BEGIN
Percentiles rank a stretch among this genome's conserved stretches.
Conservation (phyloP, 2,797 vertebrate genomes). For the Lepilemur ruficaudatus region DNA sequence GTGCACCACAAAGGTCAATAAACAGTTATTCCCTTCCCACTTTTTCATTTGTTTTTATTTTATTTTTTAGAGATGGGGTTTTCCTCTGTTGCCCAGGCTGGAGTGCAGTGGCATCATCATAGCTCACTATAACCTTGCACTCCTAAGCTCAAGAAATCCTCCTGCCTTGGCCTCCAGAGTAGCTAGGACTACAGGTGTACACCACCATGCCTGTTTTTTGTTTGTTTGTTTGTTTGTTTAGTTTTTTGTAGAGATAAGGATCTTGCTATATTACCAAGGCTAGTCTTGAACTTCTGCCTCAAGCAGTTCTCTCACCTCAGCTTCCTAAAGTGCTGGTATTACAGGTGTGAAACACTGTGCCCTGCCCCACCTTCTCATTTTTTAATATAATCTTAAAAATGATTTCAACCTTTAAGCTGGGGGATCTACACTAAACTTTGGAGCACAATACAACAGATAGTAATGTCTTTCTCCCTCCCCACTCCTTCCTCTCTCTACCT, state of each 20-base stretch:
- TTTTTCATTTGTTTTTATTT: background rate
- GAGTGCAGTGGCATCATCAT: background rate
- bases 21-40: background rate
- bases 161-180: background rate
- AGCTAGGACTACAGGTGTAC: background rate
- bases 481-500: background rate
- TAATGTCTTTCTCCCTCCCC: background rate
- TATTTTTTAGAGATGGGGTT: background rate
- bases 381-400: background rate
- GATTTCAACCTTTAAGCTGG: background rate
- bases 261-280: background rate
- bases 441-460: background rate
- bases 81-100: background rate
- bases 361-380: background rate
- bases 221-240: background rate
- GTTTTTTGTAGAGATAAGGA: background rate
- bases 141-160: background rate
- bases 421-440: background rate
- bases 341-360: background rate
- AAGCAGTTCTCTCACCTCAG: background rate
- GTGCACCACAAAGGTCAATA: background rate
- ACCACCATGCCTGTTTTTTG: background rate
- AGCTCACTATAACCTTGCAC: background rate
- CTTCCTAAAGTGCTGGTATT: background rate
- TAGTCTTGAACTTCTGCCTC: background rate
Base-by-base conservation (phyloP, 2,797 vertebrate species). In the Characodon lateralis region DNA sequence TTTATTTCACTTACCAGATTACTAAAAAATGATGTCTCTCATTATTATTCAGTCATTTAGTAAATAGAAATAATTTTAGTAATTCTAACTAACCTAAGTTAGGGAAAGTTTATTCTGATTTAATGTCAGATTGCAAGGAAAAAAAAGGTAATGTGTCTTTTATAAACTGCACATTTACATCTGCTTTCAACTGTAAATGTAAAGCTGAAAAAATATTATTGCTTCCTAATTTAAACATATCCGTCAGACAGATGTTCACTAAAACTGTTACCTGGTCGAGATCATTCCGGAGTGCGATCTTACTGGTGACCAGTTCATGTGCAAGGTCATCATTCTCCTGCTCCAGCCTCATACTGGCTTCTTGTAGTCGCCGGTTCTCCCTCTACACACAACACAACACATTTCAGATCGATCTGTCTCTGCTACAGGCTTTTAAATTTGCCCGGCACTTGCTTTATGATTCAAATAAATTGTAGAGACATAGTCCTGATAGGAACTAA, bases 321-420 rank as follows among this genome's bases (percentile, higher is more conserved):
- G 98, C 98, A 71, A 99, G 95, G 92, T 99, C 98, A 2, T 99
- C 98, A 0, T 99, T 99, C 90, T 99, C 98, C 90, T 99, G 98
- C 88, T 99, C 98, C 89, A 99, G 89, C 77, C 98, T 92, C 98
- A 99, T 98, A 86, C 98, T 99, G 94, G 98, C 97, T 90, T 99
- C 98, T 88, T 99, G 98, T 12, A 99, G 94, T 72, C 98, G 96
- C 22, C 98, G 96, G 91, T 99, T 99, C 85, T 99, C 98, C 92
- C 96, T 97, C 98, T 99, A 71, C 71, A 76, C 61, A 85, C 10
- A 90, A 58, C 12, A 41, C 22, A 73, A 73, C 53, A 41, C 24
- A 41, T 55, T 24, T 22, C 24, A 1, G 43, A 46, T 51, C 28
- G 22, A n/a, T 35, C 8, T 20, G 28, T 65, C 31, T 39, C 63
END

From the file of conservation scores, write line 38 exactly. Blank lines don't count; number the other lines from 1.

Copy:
- G 22, A n/a, T 35, C 8, T 20, G 28, T 65, C 31, T 39, C 63